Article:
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PamGene and the University of South Florida Awarded US Patents

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PamGene has been awarded US Patent 7,419,778, “Method for high throughput cell-based assays using versatile living microarrays.”
 
Inventors listed on the patent are Hendrik Van Damme, Herman Blok, Maria Hilhorst, and Colin Ingham.
 
As stated in its abstract, the patent describes methods for screening the responses of cellular components comprising: (a) providing cellular components on the surface of a substrate on which an array of detector molecules has been immobilized; (b) delivering test compounds to positions on the substrate corresponding to the arrayed detector molecules on its surface; (c) incubating said test compounds with said cellular components on the surface of the solid support, under conditions allowing the induction of cellular responses; (d) assaying said cellular responses; and (e) identifying and characterizing the cellular responses induced by said test compounds. The patent also describes the uses of said methods as well as the necessary microarrays and kits.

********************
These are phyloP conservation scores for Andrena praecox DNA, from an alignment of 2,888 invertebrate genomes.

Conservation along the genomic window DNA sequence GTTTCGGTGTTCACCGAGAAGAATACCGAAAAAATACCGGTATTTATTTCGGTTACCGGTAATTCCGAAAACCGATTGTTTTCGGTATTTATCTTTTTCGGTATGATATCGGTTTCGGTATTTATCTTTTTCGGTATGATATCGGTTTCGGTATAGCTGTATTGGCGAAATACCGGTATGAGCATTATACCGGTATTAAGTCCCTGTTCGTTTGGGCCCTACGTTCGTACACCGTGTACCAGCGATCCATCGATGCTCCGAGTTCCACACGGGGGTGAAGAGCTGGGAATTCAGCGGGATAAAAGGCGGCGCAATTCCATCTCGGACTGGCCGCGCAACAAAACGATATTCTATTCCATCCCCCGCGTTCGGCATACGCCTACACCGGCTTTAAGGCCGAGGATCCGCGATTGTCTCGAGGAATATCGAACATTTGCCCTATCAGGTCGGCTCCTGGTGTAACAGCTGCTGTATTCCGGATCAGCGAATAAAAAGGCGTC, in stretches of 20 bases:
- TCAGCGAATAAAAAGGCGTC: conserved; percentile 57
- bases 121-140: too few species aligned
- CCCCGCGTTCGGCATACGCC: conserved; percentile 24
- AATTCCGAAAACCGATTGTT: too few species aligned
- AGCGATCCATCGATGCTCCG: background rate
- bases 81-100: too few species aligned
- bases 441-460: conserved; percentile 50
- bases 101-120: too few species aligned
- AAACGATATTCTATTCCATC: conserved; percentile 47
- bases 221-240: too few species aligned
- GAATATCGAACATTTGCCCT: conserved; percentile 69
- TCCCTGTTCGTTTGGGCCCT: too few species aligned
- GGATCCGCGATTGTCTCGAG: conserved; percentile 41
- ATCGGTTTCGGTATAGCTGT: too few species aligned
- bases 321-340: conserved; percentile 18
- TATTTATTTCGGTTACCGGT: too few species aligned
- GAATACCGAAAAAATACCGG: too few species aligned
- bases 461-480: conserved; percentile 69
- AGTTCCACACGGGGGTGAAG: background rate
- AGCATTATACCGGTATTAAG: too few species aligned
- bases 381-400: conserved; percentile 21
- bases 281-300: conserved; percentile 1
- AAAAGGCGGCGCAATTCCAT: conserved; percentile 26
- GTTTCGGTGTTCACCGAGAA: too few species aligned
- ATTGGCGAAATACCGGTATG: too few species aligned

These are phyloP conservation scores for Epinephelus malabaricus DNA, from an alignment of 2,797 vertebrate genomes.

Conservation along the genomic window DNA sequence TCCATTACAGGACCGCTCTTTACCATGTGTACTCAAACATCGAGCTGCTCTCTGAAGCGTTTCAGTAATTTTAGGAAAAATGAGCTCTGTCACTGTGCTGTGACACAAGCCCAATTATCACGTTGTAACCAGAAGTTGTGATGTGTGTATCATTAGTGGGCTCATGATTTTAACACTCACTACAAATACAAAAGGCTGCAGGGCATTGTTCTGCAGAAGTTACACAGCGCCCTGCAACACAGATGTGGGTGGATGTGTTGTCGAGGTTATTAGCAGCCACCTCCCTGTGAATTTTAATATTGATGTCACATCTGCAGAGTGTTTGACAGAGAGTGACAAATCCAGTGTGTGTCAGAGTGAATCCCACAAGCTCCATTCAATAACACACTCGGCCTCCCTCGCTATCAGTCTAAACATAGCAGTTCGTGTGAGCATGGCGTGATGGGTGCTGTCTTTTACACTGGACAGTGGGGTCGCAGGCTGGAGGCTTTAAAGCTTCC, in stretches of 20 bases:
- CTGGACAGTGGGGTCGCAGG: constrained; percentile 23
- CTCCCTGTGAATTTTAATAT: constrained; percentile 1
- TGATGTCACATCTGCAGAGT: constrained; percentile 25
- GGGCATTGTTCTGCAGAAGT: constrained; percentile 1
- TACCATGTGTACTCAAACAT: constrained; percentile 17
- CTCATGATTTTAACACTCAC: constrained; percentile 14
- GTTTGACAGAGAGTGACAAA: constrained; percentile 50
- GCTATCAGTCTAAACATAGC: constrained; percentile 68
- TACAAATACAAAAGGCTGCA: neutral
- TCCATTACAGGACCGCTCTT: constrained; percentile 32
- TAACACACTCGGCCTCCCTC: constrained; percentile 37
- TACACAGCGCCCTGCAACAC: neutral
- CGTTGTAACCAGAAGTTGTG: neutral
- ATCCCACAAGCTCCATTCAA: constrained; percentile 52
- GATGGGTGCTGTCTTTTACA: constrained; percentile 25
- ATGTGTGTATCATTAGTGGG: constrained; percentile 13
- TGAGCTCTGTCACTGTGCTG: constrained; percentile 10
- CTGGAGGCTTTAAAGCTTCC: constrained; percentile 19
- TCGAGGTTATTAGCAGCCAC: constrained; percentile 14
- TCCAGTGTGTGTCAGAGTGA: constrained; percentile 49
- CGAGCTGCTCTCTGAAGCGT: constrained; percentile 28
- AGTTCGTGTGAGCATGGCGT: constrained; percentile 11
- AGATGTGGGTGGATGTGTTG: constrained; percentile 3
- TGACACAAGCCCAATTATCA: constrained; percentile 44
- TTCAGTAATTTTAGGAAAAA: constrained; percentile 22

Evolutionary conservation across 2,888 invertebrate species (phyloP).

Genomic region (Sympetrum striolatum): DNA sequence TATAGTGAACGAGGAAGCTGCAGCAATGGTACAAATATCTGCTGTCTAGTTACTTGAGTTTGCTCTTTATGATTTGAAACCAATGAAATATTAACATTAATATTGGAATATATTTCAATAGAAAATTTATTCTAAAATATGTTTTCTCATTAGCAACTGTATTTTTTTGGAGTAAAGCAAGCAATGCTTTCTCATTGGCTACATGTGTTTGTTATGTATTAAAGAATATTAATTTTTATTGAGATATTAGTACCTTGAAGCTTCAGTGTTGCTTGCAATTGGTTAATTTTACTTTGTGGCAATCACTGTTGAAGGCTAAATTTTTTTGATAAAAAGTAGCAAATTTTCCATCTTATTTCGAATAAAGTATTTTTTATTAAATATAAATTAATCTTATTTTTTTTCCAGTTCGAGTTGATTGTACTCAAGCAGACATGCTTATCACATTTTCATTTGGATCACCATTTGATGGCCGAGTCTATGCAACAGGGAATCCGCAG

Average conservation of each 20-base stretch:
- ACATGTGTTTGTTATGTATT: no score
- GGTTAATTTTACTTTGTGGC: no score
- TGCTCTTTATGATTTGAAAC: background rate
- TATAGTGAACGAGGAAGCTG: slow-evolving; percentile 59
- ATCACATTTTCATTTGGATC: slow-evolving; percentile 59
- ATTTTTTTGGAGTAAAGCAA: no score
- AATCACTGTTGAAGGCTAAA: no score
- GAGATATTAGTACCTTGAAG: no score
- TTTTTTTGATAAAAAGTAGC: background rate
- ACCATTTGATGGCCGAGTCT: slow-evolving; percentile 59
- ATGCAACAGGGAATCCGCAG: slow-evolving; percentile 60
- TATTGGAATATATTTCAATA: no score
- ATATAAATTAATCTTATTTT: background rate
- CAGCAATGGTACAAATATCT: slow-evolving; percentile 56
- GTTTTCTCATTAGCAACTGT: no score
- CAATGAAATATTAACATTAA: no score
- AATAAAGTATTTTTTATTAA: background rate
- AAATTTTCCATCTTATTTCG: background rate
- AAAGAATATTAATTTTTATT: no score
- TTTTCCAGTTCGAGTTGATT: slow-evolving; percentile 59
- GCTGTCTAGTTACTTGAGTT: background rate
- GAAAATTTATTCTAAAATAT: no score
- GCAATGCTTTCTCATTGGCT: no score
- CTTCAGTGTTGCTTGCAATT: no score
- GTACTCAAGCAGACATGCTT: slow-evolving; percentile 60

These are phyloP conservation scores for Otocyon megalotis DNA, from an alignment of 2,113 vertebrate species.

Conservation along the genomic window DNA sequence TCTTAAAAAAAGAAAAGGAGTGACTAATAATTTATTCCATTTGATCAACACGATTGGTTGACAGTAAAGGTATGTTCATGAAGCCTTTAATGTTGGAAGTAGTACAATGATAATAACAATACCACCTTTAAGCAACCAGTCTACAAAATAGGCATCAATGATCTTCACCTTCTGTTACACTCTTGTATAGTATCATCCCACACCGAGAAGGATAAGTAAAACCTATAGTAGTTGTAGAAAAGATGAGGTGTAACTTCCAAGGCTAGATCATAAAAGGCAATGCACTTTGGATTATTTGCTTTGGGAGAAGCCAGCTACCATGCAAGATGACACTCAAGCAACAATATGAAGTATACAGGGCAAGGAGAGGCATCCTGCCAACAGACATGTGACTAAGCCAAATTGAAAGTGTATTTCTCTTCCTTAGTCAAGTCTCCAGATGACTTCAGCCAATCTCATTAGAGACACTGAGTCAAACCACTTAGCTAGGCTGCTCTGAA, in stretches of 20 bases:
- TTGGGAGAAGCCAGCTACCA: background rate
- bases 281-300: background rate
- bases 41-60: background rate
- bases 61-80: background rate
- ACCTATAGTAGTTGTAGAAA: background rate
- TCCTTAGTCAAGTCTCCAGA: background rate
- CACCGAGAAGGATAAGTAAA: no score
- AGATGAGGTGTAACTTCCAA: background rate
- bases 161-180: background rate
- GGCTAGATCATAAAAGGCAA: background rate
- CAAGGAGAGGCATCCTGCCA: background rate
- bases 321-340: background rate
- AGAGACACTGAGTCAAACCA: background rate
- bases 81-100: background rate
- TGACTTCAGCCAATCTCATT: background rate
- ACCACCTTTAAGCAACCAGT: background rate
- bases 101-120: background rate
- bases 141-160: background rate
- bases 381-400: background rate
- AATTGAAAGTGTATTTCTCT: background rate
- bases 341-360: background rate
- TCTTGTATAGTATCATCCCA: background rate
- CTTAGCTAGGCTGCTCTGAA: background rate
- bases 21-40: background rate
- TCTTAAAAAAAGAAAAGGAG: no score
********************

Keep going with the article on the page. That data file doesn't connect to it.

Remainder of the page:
The University of South Florida has been awarded US Patent 7,416,885, “Proliferated cell lines and uses thereof.”
 
The inventors listed on the patent are Thomas Freeman, Pablo Caviedes, and Raul Caviedes.
 
The patent discusses tumor cell lines that can be used to increase the proliferation potential of any human or animal cell in culture, according to its abstract. The patent also describes proliferation factors, and compositions containing the factors, which are capable of increasing the proliferation potential of any human or other animal cell in culture. A method for proliferating cells in culture by contacting cells with the proliferation factors is also provided. The proliferated cells can vary in plasticity and can include, for example, blast cells, fertilized ova, non-fertilized gametes, embryonic stem cells, adult stem cells, precursor or progenitor cells, and highly specialized cells. The cells can also be induced to cease proliferation. The proliferation cells of this invention are useful as in vitro models for research, toxicity testing, and drug development.

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